You know, I’d watch this movie pretty regularly, if there were any way to do so; it’s almost enough to make me wish I’d bought the DVD instead of renting it. But it’s one of those Disney movies that’s just not something people can in general get their hands on. At least not with the ease we’re accustomed to in this day and age. I’m also generally surprised when something like this didn’t regularly crop on on The Disney Channel when I was a kid, but I didn’t see it there, either. There are a couple of moments when I was afraid we were going bad places, and we didn’t. So once again, we’re failing the Castaway Cowboy test.
We start with a bear family. Mother and two cubs, wandering around, vibing, doing their bear thing. Playing around—there’s a bear sledding scene that’s absolutely adorable. And then Man Is In The Forest. Specifically a couple of probably-Civil War veterans, Moki (John Yesno) and his former commanding officer Colonel Pierson (Chris Wiggins). The Colonel is starting up a ranch that will eventually be so large our laconic narrator (good ol’ Winston Hibler) comes to refer to it as an empire. It will have cattle, and cattle don’t get along with bears. Our Hero Bear’s mother fights a bull and kills it in an exquisitely Elizabethan moment, and the Colonel kills her and Wahb’s sibling. He shoots at Wahb, who falls off a cliff into a river.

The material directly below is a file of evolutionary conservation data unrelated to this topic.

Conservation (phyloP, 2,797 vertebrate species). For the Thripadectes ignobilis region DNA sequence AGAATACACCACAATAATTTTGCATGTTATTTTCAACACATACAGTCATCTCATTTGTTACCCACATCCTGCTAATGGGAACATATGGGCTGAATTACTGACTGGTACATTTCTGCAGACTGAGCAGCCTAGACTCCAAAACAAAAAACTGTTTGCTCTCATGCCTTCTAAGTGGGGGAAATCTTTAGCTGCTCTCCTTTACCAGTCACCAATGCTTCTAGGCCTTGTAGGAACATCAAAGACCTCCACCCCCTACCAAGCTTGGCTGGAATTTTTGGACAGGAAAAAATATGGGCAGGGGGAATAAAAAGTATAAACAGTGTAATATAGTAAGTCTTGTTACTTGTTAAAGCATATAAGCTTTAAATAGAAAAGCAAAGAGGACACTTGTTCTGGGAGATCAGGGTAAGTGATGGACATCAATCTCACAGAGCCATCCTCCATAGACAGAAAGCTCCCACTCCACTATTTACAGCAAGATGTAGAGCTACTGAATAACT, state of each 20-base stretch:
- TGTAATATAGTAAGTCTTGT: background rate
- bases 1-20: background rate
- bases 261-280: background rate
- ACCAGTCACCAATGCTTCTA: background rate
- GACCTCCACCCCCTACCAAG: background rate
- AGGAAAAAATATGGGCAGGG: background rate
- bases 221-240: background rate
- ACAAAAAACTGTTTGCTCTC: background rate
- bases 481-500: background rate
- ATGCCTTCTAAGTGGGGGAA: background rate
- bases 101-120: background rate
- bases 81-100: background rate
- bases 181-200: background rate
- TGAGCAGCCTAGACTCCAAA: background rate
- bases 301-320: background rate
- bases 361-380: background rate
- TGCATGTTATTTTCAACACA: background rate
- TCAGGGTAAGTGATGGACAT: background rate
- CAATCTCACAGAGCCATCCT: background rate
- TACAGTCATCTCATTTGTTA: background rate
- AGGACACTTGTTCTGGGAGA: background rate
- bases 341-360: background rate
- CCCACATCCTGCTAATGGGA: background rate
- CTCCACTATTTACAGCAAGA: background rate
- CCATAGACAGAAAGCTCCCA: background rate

Naturally, the bear survives, and the rest of the picture is basically the life of the bear and how Moki, who is explicitly Cree and of the Bear Clan, deals with the conflict between being a cattleman and being, you know, a Cree and of the Bear Clan. Some of how the Colonel treats him is really awkward, because it’s pretty clear that he has both forgotten that Moki is a Cree and believes that the Native Americans are primitives who need to grow up and be, essentially, white.
It’s also clear, at least to me, that Moki has internalized a certain amount of that. He talks about how much it matters to him—well, the narrator mostly tells us he thinks about how much it matters to him—that his grandfather taught him Cree beliefs about the bear. (Are they nonsense? I don’t know enough Cree beliefs to know.) But he also thinks it’s something he has to leave behind until he has a moment where he believes there’s something of an objective connection between him and Wahb, and that may or may not make his beliefs true but means that he’s going to act as though they are.
Yeah, okay, the Native American character is the one with the deep spiritual belief that keeps him from killing the bear. I get that. And we never do really talk about how the bear—and the wolves Maki kills midway through—were there first and are kind of an important part of the ecosystem in the areas without the cattle, cattle not being particularly suited to alpine forests. So while I’m sure there are people who consider this movie Liberal Propaganda, it’s nowhere near as extreme as it could be. In other words, it’s not as in touch with reality as it could be and there’s more than a hint of Mystic Ethnic Person. So that’s not great. But it’s still a lot better than The Castaway Cowboy.